Canada’s online legal magazine.

Archive for July, 2019

Do Law Schools Have a Role to Play in Promoting the Advancement and Retention of Women Lawyers?

Law school classrooms are filled with female students. At Université Laval, in fall 2018, female students made up nearly 70% of the new cohort admitted to the Bachelor of Laws program. In Quebec, more than 65% of graduates from the École du Barreau (Bar School) are women.

Yet, statistics show that women lawyers leave the profession much earlier than their male colleagues (at age 49 vs. 61, on average, according to Quebec Bar statistics). Many women leave the practice of law during the first 10 years, a period considered crucial for career advancement. Inevitably, they are less likely to become . . . [more]

Posted in: Legal Education

Wednesday: What’s Hot on CanLII

Each Wednesday we tell you which three English-language cases and which French-language case have been the most viewed* on CanLII and we give you a small sense of what the cases are about.

For this last week:

1. St. Marthe v. O’Connor, 2019 ONSC 4279

[24] The defendant described the case as a “straightforward personal injury matter”. On the face of it, that is true; there was nothing exceptional in respect of liability or damages. But that tells only half the story. This was hard-fought litigation on both sides and that almost invariably results in the expenditure of time . . . [more]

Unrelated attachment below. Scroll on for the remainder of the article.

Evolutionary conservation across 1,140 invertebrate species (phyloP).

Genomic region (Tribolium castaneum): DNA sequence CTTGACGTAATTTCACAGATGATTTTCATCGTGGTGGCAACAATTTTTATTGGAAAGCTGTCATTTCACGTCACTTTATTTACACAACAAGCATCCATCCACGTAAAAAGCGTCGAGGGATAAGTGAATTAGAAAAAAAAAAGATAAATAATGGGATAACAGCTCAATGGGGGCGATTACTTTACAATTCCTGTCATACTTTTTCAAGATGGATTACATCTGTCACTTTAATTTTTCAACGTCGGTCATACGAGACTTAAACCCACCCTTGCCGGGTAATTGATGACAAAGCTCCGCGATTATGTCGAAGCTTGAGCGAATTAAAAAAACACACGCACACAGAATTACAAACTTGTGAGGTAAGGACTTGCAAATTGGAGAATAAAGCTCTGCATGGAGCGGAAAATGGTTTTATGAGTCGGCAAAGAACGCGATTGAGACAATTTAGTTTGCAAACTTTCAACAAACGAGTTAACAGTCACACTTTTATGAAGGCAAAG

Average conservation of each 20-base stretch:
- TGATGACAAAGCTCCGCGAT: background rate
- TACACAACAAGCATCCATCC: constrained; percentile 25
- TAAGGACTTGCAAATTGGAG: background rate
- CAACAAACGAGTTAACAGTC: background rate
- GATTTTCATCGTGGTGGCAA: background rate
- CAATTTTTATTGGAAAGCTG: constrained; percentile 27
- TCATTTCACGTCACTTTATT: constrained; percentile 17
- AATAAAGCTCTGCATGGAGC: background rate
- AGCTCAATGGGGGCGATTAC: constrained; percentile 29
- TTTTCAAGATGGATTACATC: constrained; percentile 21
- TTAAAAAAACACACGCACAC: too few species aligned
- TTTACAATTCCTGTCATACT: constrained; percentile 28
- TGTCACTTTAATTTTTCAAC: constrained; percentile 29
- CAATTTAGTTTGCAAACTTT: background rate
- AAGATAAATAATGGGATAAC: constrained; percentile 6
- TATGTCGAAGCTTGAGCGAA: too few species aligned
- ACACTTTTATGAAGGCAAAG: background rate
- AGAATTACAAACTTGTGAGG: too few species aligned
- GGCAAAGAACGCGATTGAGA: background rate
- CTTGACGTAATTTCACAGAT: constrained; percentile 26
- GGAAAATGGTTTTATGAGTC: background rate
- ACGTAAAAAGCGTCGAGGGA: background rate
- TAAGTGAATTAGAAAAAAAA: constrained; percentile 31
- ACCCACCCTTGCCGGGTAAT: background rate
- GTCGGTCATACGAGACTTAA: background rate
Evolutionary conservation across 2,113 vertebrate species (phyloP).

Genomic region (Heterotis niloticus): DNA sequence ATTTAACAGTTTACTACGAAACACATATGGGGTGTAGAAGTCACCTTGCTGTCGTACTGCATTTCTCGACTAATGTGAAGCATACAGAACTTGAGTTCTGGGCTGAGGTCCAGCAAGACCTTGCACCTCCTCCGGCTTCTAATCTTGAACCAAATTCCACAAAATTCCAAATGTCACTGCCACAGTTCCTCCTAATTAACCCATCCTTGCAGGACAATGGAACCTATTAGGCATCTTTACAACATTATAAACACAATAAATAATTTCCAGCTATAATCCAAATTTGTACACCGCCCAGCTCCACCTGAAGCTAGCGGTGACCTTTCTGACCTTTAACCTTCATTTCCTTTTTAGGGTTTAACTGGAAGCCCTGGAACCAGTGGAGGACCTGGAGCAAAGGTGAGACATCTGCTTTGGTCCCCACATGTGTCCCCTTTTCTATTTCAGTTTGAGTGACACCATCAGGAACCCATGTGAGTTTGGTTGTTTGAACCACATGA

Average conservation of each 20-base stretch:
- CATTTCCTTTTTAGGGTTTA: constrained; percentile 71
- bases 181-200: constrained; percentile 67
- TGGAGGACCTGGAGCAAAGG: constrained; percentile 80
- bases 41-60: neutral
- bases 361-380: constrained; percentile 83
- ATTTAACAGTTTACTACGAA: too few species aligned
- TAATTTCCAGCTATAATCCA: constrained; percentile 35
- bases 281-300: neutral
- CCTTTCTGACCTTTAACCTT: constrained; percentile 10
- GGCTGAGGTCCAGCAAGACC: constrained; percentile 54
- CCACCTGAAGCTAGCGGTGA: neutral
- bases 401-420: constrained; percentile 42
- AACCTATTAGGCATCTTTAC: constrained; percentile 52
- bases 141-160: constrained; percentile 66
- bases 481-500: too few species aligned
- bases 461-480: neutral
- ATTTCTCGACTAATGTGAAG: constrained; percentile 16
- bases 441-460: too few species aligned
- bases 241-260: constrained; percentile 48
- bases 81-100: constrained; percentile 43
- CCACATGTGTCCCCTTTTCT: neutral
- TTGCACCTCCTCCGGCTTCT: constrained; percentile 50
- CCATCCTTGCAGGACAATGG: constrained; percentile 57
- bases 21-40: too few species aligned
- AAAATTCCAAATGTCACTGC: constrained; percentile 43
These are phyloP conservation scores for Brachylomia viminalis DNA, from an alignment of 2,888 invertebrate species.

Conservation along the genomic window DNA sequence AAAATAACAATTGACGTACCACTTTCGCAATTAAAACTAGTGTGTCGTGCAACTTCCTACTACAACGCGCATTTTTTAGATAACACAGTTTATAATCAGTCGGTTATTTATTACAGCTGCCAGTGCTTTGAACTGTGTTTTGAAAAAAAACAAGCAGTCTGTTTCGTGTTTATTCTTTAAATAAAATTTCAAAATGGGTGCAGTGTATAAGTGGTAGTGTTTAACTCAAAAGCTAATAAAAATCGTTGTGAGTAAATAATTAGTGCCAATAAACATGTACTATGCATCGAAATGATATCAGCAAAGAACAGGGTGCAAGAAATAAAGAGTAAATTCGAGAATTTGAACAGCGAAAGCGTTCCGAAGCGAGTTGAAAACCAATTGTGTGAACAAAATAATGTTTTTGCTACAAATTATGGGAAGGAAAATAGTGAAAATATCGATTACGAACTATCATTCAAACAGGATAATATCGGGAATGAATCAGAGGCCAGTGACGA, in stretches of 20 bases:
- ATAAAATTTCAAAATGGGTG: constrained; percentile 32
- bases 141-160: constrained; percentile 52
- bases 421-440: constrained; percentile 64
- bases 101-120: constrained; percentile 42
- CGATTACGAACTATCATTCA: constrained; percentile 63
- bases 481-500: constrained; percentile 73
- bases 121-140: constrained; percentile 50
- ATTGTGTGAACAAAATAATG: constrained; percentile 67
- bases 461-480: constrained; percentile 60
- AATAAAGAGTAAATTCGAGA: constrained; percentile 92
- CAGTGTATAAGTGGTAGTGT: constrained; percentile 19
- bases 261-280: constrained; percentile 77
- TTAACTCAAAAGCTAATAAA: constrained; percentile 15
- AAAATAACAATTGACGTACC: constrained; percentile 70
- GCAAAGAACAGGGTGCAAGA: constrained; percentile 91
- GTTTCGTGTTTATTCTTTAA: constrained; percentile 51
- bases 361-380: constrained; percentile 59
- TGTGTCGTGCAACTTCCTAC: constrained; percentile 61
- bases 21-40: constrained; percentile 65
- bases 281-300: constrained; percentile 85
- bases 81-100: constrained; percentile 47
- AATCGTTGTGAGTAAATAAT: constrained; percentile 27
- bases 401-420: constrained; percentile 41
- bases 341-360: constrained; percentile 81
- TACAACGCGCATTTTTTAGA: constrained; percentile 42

Posted in: Wednesday: What's Hot on CanLII

Third Party Funding of Litigation: Can Artificial Intelligence Help?

Recently Alan Freeman wrote about the use of artificial intelligence in third party funding of litigation, in his article “Intelligent Funding: Could AI Drive the Future of Litigation Finance”. Litigation funding, also known as third party funding, provides financing to plaintiffs and law firms to enable them to pursue their claims in return for a piece of the recovery.

For a court to approve a third party funding agreement, the party must show that (a) the agreement is necessary to provide access to justice, (b) that access to justice is facilitated by the third party funding agreement in . . . [more]